Matsuyama feels heat to win major
AKRON, Ohio — Japan is clamoring for its first major champion, and Hideki Matsuyama knows it.
Matsuyama, 25, the world’s third-ranked player, heads to Quail Hollow Club in North Carolina for this weekend’s PGA Championship, the final major of the year and his last chance to cap off a year in which the Japanese star moved into the elite in golf.
“All I can do is my best,” said Matsuyama, coming off a five-stroke victory on Sunday in the Bridgestone Invitational at Firestone Country Club. “I know a lot of us have tried from Japan to win majors. Hopefully, some day it will happen.”
The timing has never been better for him.
When he was 21 in 2013 and still finishing up his college degree in Japan, Matsuyama had a five-week stretch in which he won twice and was runner-up twice on the Japan Golf Tour, and he became the first rookie to win the Order of Merit.
Last fall, Matsuyama had a six-tournament stretch in which he won four times and was runner-up in the other two events. Among those victories was the HSBC Champions in Shanghai, which he won by seven shots for his first World Golf Championship.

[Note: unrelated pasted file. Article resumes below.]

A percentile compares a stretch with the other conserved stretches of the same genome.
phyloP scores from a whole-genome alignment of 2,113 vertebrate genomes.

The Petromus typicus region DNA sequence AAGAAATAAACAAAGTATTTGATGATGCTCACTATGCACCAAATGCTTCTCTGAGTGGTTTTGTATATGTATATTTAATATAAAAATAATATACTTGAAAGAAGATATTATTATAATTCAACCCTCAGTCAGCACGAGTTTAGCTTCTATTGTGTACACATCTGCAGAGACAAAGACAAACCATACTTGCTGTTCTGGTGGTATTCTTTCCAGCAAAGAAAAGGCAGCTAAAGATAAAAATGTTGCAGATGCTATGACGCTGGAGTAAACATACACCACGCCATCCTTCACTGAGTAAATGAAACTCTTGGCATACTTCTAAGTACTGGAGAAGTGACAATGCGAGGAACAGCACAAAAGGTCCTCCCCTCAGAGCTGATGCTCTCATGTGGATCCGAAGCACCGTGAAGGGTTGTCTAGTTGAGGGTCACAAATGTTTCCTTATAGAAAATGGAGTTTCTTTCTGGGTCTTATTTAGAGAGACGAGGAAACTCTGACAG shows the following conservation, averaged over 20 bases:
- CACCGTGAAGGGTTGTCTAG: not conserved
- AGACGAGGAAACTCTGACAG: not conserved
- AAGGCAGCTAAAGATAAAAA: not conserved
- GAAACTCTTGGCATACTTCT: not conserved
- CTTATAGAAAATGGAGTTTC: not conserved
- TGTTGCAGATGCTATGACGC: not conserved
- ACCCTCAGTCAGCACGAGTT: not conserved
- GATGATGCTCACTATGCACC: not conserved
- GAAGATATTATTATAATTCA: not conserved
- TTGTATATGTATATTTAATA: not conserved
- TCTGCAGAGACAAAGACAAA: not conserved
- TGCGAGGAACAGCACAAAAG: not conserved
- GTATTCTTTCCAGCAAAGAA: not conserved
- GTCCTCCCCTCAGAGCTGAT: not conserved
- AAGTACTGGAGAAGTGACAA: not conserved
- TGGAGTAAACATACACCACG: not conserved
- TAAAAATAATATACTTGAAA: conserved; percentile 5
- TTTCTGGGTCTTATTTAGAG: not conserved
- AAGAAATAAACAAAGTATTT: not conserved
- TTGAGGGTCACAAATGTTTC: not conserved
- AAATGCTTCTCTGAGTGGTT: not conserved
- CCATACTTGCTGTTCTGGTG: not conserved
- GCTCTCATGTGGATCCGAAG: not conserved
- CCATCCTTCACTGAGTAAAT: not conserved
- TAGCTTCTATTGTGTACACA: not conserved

Now, with his second WGC title, Matsuyama has won three times this season, joining Spieth and Dustin Johnson for the most on the PGA Tour. He also took over the lead in the FedEx Cup with the start of the playoffs just three weeks away.
Matsuyama, who won at Phoenix in February, tied for 11th in the Masters, was runner-up by four shots to Brooks Koepka in the U.S. Open and tied for 14th in the British Open.
If it appeared he was struggling, it might have been because of increased expectations back in Japan.
“I hope their expectations aren’t too high,” Matsuyama said. “But my expectations really at the beginning of this week weren’t that high, either, and here we are.”
Matsuyama stays at No. 3 in the world, a fraction behind Spieth, but only because Spieth had created a large gap from his British Open victory.
He has reached as high as No. 2 this year, though he doesn’t look at himself as being in the category of Jordan Spieth, Johnson, Rory McIlroy or even Jason Day.
Hideki Matsuyama, fresh off a PGA tournament victory, said the day will come when a Japanese player will win a major.